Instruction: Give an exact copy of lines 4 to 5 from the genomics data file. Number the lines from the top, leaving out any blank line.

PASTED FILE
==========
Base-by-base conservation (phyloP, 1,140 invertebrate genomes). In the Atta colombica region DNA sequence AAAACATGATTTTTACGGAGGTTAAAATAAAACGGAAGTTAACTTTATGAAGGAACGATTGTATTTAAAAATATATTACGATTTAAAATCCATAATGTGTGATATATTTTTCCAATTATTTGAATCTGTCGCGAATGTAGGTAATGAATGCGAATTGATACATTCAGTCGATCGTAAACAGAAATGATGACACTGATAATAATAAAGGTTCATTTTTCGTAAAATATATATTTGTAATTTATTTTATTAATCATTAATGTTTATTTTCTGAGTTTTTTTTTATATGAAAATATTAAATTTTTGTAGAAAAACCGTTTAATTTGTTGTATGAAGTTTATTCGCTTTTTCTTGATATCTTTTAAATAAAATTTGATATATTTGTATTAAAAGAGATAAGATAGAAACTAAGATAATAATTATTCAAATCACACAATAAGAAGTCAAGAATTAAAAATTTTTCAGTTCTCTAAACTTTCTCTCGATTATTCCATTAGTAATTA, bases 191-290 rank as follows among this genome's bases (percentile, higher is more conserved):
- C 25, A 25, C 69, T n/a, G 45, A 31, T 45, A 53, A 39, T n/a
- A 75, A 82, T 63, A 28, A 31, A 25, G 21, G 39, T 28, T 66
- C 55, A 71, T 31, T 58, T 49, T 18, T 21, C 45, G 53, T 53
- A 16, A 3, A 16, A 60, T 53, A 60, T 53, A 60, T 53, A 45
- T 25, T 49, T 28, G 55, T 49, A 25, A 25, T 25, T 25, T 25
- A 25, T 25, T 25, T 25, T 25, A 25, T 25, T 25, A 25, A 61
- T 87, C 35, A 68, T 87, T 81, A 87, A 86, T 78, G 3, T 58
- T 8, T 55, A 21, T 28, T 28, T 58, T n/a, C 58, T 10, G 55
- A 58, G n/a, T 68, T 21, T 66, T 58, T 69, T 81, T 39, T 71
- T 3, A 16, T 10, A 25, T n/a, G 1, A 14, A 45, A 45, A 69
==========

- C 55, A 71, T 31, T 58, T 49, T 18, T 21, C 45, G 53, T 53
- A 16, A 3, A 16, A 60, T 53, A 60, T 53, A 60, T 53, A 45